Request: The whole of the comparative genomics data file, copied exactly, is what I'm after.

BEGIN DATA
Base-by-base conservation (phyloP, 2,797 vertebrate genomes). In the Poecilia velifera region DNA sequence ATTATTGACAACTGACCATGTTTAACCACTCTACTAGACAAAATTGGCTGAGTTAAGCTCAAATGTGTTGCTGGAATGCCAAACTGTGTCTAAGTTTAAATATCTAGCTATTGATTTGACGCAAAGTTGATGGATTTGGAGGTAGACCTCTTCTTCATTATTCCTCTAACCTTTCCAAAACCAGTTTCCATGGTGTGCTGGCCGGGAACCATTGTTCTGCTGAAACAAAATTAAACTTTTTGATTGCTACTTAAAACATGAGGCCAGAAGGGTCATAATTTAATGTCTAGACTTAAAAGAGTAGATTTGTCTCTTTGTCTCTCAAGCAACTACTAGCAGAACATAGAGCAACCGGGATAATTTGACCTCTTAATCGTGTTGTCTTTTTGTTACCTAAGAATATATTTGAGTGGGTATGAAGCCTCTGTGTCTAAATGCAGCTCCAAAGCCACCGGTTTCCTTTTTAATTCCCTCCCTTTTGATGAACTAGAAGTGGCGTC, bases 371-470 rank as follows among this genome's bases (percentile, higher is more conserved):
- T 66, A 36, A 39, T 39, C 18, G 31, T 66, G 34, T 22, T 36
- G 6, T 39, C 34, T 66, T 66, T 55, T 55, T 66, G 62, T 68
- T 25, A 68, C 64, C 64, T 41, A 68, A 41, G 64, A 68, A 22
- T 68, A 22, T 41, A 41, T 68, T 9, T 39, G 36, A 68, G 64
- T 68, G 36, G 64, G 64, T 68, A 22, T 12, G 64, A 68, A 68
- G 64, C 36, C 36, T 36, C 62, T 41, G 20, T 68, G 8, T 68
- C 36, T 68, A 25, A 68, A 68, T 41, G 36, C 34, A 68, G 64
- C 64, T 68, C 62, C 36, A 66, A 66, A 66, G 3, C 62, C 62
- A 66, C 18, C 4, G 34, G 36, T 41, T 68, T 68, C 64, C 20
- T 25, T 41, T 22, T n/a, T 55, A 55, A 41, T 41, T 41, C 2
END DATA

Base-by-base conservation (phyloP, 2,797 vertebrate genomes). In the Poecilia velifera region DNA sequence ATTATTGACAACTGACCATGTTTAACCACTCTACTAGACAAAATTGGCTGAGTTAAGCTCAAATGTGTTGCTGGAATGCCAAACTGTGTCTAAGTTTAAATATCTAGCTATTGATTTGACGCAAAGTTGATGGATTTGGAGGTAGACCTCTTCTTCATTATTCCTCTAACCTTTCCAAAACCAGTTTCCATGGTGTGCTGGCCGGGAACCATTGTTCTGCTGAAACAAAATTAAACTTTTTGATTGCTACTTAAAACATGAGGCCAGAAGGGTCATAATTTAATGTCTAGACTTAAAAGAGTAGATTTGTCTCTTTGTCTCTCAAGCAACTACTAGCAGAACATAGAGCAACCGGGATAATTTGACCTCTTAATCGTGTTGTCTTTTTGTTACCTAAGAATATATTTGAGTGGGTATGAAGCCTCTGTGTCTAAATGCAGCTCCAAAGCCACCGGTTTCCTTTTTAATTCCCTCCCTTTTGATGAACTAGAAGTGGCGTC, bases 371-470 rank as follows among this genome's bases (percentile, higher is more conserved):
- T 66, A 36, A 39, T 39, C 18, G 31, T 66, G 34, T 22, T 36
- G 6, T 39, C 34, T 66, T 66, T 55, T 55, T 66, G 62, T 68
- T 25, A 68, C 64, C 64, T 41, A 68, A 41, G 64, A 68, A 22
- T 68, A 22, T 41, A 41, T 68, T 9, T 39, G 36, A 68, G 64
- T 68, G 36, G 64, G 64, T 68, A 22, T 12, G 64, A 68, A 68
- G 64, C 36, C 36, T 36, C 62, T 41, G 20, T 68, G 8, T 68
- C 36, T 68, A 25, A 68, A 68, T 41, G 36, C 34, A 68, G 64
- C 64, T 68, C 62, C 36, A 66, A 66, A 66, G 3, C 62, C 62
- A 66, C 18, C 4, G 34, G 36, T 41, T 68, T 68, C 64, C 20
- T 25, T 41, T 22, T n/a, T 55, A 55, A 41, T 41, T 41, C 2